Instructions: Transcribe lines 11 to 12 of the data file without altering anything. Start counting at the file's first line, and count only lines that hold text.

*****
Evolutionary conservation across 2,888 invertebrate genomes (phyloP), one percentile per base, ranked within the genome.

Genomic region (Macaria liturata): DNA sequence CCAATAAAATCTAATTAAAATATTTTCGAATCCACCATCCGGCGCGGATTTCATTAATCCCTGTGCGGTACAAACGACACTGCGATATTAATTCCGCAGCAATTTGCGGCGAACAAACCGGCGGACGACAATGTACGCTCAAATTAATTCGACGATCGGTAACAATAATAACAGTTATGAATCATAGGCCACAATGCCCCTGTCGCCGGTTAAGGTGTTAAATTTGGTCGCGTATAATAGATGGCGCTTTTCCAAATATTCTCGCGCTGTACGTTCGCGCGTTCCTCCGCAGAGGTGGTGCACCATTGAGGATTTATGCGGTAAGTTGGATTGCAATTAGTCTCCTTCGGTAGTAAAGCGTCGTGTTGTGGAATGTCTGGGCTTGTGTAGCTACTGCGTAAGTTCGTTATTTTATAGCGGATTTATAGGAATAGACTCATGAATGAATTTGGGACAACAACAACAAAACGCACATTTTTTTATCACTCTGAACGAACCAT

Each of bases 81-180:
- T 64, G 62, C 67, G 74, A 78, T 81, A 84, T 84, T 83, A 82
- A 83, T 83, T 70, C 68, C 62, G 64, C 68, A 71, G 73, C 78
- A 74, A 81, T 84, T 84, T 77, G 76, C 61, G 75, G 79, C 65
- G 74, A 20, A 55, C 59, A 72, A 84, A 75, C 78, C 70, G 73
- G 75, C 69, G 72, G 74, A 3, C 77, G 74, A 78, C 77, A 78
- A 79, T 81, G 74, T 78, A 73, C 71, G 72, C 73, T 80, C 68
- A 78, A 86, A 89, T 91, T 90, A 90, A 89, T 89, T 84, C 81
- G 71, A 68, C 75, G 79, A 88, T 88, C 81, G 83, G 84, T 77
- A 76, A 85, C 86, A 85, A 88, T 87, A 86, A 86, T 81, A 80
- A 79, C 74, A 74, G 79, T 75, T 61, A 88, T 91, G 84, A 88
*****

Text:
- G 71, A 68, C 75, G 79, A 88, T 88, C 81, G 83, G 84, T 77
- A 76, A 85, C 86, A 85, A 88, T 87, A 86, A 86, T 81, A 80